How To Test An Electrical Outlet With A Multimeter

A multimeter is convenient and versatile at the same time. Also, this multi-function electrical testing equipment is very affordable. Any decent multimeter can measure current, voltage, and resistance. However, high-end multimeters can measure other components, such as frequency, temperature, humidity, and acidity.

Although homeowners are no exception, most DIYers and homeowners also have a multimeter in their toolbox. Using a multimeter is effortless even without prior experience. Of course, safety precautions are essential before handling electrical pieces of equipment, and the multimeter is no different. In this regard, reading multimeter’s instructions can be a vital piece of information.

With that out of the way, testing electrical outlets with a multimeter is pretty standard. But if you’re not sure how to proceed, here is a step by step guide.

Testing an electrical outlet with a multimeter

Step 1. Setting up the multimeter

Before you set up the multimeter, it is always good to check the manufacturer’s instructions. This is very helpful since every different brand and models of electric equipment come with specific information. 

Turn the multimeter ON and turn the dial to AC setting. While testing electrical outlets with a multimeter, you are checking the presence of alternating current or AC. Here, you are looking for the spot with ~A or A~ or ~V or V~ on the dials. AC and DC on a multimeter should be easy to differentiate since DC is marked with a straight line. 

For testing voltages, you need to set the dials on the higher settings. Power outlets in Britain have a standard voltage of 230V. So you need to set the dial at 600 on the multimeter. 

Some digital multimeters have an auto-function. In this case, you do not need to select the test range manually. The meter will automatically select the function the instant the test leads touches the circuit. If you know that your multimeter has this feature, you just need to switch it on.  

When it comes to the probes, the black one goes into the COM, the common socket. Depending on the multimeter’s model, you might see a – sign next to the COM model. The red probe, on the other hand, goes into the VmA socket. In some models, you might also see VΩmA. In most multimeters, this socket is at the right bottom. 

Step 2. Testing the outlet 

Before you start testing the outlets, it is a smart idea to wear protective gloves. If you don’t have one already, you might want to check out this industry-grade protective gloves for all electrical works. 

Hold the test leads in your hands and get ready to insert it into the outlets. The black metal lead goes into the neutral terminal, the left slot on the power outlet. On the other hand, the red probe goes into the live wire terminal, the right slot. Take note that you insert the black lead first followed by the red lead. 

A correctly working power outlet should show a reading in the range of 230 or a little higher. Test reading in the range of 230 to 250 is always a good number. An abnormal reading on the multimeter indicates that the outlet is malfunctioning. 

How to test whether an electrical outlet is grounded. 

After you check and test that the voltage on the outlet is correct, you can test if that particular outlet is grounded. 

Here, the black lead goes into the earth/ground terminal. Hold the red lead probe, on the other hand, and insert it into the neutral terminal that is on the left.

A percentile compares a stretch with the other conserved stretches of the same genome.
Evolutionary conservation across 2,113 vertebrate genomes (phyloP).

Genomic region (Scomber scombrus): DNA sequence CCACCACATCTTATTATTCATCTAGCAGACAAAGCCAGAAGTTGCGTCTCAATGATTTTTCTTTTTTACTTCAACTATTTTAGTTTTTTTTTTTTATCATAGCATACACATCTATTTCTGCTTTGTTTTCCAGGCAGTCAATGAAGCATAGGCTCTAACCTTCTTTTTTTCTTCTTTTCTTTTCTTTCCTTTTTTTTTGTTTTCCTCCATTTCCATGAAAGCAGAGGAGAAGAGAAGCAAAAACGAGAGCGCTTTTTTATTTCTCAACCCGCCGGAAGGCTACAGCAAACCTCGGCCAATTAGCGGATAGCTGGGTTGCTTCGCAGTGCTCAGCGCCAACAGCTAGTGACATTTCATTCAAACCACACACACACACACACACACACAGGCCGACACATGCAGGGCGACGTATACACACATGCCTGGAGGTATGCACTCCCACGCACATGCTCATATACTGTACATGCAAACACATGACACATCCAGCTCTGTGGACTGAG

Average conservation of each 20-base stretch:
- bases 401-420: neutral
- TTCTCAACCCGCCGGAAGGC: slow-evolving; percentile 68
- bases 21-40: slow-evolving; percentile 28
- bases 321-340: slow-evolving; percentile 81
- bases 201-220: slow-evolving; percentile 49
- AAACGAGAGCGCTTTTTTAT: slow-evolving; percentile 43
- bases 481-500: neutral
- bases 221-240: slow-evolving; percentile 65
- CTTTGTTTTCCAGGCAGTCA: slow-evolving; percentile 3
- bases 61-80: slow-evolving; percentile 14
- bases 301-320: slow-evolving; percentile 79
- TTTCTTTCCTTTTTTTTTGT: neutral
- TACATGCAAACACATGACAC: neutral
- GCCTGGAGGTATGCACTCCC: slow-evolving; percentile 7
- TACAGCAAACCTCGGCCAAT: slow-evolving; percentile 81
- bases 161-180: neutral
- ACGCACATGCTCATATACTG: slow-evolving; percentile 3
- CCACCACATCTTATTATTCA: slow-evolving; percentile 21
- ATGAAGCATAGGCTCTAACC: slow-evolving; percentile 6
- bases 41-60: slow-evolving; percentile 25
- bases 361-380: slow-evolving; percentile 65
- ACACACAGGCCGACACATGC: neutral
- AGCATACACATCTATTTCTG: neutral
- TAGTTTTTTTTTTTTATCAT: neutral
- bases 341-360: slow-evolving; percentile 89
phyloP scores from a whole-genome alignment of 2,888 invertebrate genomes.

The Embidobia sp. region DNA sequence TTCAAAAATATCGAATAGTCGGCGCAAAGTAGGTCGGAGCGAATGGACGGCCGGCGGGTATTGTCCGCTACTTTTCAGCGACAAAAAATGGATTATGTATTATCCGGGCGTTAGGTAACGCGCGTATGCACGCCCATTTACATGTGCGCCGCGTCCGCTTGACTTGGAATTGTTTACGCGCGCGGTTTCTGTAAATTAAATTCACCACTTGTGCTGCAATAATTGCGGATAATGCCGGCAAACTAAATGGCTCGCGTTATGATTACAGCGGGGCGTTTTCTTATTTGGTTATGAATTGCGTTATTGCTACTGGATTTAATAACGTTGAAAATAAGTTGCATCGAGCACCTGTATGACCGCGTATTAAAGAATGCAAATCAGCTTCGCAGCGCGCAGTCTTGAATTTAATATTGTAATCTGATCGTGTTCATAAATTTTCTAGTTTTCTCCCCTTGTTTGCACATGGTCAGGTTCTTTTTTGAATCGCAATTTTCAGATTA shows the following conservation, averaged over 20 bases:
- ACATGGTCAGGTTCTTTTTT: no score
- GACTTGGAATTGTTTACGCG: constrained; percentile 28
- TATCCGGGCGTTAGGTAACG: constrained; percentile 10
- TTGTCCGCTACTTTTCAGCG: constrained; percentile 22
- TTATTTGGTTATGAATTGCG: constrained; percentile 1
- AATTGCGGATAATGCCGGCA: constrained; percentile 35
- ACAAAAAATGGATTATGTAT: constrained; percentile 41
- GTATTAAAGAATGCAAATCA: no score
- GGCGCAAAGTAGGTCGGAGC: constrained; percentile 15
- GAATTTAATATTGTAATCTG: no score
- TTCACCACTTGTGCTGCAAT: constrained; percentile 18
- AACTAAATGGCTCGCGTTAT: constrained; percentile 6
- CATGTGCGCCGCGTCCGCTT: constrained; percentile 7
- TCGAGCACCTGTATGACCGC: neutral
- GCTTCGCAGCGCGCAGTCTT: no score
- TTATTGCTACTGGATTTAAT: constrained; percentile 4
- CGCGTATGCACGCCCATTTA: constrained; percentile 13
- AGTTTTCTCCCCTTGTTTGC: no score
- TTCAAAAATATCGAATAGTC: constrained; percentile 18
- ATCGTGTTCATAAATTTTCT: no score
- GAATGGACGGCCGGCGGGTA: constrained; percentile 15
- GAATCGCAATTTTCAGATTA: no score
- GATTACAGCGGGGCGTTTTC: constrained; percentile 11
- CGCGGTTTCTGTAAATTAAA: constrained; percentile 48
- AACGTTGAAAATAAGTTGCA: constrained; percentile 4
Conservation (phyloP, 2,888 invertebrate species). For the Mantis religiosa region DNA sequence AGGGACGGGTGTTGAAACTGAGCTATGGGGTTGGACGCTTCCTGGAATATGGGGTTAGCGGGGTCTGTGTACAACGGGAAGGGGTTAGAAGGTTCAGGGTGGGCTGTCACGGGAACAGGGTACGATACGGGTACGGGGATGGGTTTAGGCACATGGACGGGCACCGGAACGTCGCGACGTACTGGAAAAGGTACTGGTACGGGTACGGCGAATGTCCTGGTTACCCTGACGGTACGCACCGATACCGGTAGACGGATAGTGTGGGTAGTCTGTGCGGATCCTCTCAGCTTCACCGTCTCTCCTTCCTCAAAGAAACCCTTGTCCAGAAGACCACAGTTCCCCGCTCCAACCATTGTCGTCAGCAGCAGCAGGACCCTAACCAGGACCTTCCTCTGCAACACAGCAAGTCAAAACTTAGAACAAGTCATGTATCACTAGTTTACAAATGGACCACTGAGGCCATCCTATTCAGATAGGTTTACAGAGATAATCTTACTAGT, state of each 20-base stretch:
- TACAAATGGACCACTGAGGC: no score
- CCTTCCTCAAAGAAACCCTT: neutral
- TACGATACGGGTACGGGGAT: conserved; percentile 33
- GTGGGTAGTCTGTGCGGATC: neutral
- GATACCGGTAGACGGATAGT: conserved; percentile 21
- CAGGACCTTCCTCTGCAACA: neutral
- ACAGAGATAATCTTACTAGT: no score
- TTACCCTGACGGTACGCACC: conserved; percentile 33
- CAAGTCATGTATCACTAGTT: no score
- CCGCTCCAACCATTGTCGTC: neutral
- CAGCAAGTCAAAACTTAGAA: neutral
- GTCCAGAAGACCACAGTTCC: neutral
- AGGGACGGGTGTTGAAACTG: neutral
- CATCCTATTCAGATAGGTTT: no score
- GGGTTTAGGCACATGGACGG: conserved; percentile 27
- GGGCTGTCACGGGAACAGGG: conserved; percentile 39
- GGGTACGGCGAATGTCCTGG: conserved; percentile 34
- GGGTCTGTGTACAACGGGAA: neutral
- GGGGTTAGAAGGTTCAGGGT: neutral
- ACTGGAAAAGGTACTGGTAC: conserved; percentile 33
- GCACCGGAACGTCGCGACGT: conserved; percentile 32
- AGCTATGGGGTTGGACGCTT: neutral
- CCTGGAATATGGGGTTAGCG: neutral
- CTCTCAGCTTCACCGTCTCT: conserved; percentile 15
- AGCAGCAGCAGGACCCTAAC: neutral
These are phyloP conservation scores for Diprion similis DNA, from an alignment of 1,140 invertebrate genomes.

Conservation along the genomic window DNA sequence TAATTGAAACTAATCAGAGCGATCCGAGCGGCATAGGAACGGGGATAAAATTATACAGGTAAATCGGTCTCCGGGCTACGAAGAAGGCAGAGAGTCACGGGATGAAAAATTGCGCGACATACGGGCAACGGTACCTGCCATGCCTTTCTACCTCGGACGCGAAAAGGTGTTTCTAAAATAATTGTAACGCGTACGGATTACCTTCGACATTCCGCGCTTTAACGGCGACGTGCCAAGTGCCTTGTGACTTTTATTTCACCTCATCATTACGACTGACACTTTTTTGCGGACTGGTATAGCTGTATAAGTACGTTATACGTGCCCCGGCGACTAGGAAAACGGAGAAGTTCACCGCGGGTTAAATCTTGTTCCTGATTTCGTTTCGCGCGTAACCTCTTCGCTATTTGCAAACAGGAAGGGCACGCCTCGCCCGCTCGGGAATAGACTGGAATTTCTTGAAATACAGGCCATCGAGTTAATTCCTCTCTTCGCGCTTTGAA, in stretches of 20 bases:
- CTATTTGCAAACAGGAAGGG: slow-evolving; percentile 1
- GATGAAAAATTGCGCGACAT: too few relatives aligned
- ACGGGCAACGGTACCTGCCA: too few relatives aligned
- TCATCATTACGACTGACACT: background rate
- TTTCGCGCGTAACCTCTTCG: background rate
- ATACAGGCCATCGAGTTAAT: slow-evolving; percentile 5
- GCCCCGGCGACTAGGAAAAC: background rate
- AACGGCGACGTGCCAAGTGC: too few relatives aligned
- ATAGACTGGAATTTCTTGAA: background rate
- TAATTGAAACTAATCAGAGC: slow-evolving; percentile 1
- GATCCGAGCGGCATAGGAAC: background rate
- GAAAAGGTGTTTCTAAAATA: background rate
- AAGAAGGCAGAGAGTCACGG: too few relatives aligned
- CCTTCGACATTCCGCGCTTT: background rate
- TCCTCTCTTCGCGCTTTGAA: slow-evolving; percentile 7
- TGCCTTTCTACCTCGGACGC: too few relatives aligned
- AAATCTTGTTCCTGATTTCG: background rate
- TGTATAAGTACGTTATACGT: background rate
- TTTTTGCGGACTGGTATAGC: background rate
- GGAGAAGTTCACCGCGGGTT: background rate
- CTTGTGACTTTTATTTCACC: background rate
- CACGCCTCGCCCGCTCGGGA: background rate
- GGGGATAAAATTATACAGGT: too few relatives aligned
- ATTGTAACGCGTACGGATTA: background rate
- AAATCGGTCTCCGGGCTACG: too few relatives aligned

On outlets with a good ground, the reading on the multimeter should show a reading of zero. A reading on the multimeter between the neutral and ground, the wires on the outlet, is reversed. Electrical outlets with reversed wiring may not pose any problem for light fixtures or charging phones. However, for electronic such as computers and other appliances, the outlet might not be safe to use. 

You can also hold the black metal probe to the earth terminal and insert the red one in the live terminal. If the outlet is grounded correctly, the reading on the multimeter should show a reading of about 230, give or take. Only the live terminal should show a reading in a correctly working outlet. 

After you complete testing the electrical outlets, switch off the multimeter. This will prevent the battery from draining. 

Safety tips for testing electrical outlets with a multimeter

  • You can clean the test leads of multimeters if they have grime on them. Wiping them with a soft damp cloth is enough to get rid of any contaminants. However, you should take note that they are completely dry before using them.
  • Always check that the test leads are in good condition before use. Watch out for cracks in the insulation or possible heat damage. 
  • While testing electrical outlets with a multimeter, take note that the area is clean and dry. If you are working on an exterior outlet, kneel or stand on an insulated mat. 
  • Every article of clothing on your body must be bone-dry while testing with electrical pieces of equipment. Even if the gloves you are using are insulated, it will be as good as useless if it is damp or wet. 
  • Carrying metal components in your pockets when working around electrical outlets should also be avoided. 

How to tell if the test probes are working correctly

Determining whether the test probes are working correctly or not is straightforward. Here’s how.

  • Set the meter of the multimeter to continuity test option. Alternatively, you can also set it to ohms.
  • Hold the test leads by the insulated parts and touch the ends together. 
  • A correct function test probes will show a zero reading on display. 

Bottom line

Testing electrical outlets with a multimeter gives the most accurate results. The process is relatively easy and safe. However, understanding how to carry it out correctly is paramount. 

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